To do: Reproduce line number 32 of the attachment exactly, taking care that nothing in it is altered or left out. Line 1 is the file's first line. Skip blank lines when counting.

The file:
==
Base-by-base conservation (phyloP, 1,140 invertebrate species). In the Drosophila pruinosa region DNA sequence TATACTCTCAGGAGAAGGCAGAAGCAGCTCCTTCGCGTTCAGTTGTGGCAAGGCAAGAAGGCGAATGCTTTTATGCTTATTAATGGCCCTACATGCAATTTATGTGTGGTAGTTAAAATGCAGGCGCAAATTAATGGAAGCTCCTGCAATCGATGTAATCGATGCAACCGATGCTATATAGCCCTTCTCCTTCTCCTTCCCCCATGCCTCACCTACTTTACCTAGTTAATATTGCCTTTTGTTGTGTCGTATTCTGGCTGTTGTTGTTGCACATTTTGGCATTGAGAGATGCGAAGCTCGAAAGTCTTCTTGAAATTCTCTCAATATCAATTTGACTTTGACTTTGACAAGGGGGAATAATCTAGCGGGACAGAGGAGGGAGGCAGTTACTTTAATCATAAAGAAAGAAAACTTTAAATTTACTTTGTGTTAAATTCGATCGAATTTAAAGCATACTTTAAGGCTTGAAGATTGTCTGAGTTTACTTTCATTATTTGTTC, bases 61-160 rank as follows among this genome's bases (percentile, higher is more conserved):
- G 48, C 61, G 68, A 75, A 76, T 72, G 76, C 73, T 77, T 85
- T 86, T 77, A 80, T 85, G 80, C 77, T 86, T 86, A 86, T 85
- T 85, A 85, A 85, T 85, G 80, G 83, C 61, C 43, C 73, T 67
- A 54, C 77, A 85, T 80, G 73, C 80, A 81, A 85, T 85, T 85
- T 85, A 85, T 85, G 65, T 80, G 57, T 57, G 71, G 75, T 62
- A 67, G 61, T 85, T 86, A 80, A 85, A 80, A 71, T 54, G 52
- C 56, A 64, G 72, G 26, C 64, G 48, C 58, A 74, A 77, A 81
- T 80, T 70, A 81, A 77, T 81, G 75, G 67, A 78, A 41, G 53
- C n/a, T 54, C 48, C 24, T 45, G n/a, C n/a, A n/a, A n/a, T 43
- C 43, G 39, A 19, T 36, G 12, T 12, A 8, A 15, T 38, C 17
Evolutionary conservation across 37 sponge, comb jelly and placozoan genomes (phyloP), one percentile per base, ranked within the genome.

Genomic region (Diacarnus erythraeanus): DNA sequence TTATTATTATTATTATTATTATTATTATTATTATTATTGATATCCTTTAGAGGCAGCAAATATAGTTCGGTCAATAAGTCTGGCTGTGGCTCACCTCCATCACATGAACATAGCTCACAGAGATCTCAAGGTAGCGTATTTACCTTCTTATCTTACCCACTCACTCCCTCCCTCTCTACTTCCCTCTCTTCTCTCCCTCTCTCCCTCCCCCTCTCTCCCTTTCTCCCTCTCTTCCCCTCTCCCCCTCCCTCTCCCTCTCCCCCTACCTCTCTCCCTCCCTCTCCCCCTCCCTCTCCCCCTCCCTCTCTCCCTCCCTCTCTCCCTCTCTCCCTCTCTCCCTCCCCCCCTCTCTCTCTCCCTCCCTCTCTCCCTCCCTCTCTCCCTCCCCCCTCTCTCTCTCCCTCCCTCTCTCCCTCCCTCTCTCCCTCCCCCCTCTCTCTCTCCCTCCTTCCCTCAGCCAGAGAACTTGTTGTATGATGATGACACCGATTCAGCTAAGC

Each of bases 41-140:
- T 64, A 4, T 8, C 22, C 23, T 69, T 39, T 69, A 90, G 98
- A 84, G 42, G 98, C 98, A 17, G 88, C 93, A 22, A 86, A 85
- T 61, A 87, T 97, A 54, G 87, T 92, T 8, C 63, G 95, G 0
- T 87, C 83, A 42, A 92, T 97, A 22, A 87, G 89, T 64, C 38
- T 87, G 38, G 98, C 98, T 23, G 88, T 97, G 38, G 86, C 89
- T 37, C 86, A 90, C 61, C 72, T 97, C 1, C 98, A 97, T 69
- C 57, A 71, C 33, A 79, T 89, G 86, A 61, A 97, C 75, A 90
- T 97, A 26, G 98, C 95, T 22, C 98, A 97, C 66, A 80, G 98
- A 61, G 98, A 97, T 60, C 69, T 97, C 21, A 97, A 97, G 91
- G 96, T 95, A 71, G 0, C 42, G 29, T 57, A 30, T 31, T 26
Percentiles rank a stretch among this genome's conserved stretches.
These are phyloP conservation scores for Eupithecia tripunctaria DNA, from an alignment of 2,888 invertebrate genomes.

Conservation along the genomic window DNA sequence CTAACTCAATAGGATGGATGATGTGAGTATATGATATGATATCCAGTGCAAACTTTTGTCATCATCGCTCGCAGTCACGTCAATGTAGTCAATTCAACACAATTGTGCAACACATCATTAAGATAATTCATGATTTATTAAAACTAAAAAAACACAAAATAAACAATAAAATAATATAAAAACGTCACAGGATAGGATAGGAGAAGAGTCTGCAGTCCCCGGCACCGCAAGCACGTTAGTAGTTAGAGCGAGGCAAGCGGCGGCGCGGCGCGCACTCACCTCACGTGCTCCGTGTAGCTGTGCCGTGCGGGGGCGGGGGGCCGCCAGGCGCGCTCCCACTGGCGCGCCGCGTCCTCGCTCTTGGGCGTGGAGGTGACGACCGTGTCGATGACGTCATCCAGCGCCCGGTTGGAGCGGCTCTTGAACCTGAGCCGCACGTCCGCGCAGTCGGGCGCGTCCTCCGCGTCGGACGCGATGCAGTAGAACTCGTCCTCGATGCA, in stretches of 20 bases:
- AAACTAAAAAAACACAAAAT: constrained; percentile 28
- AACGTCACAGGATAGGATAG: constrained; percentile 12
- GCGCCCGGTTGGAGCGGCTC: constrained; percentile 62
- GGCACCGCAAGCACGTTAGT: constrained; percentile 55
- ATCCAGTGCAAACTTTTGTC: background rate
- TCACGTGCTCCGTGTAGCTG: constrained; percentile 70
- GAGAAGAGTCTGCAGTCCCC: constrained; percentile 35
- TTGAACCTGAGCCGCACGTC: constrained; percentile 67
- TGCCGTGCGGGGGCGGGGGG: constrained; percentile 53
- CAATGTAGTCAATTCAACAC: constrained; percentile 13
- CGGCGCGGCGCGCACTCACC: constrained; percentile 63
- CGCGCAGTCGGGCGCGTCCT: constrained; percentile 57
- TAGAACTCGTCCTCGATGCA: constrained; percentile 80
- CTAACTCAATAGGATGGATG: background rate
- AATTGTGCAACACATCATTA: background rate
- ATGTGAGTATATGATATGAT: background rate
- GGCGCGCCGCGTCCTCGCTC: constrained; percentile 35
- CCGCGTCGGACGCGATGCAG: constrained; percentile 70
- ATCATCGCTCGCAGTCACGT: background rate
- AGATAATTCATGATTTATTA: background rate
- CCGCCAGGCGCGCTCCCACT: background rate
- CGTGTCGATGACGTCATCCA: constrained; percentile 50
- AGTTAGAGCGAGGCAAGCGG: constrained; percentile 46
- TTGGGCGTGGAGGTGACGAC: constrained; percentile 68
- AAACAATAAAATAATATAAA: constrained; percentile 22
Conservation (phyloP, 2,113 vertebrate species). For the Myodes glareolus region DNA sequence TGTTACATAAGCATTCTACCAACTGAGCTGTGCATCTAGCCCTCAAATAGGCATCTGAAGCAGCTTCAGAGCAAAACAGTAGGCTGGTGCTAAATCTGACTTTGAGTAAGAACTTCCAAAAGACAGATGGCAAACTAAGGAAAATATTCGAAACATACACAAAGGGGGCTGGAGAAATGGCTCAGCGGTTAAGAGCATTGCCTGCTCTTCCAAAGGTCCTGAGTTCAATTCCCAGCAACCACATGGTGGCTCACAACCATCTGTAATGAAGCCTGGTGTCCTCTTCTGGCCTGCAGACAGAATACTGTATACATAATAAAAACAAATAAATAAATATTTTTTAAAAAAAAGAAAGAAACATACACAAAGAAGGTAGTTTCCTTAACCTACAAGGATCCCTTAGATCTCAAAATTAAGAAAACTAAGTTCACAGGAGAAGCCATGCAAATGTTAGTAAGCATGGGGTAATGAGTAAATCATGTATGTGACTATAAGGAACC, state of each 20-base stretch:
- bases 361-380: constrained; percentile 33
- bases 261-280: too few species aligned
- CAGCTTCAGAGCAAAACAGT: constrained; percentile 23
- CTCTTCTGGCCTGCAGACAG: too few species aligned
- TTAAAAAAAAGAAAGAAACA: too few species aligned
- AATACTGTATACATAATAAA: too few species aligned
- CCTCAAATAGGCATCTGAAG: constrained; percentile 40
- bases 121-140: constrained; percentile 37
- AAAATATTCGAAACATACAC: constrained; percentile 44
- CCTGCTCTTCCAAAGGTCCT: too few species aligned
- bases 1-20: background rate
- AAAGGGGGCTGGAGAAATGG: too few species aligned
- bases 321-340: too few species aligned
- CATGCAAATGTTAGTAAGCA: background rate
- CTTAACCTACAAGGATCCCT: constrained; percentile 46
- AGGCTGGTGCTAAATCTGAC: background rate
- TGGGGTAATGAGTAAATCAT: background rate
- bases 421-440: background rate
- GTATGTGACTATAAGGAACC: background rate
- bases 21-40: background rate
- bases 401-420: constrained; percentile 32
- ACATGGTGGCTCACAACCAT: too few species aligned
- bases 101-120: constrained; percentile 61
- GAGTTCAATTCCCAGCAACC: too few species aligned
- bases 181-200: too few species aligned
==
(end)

- ATCCAGTGCAAACTTTTGTC: background rate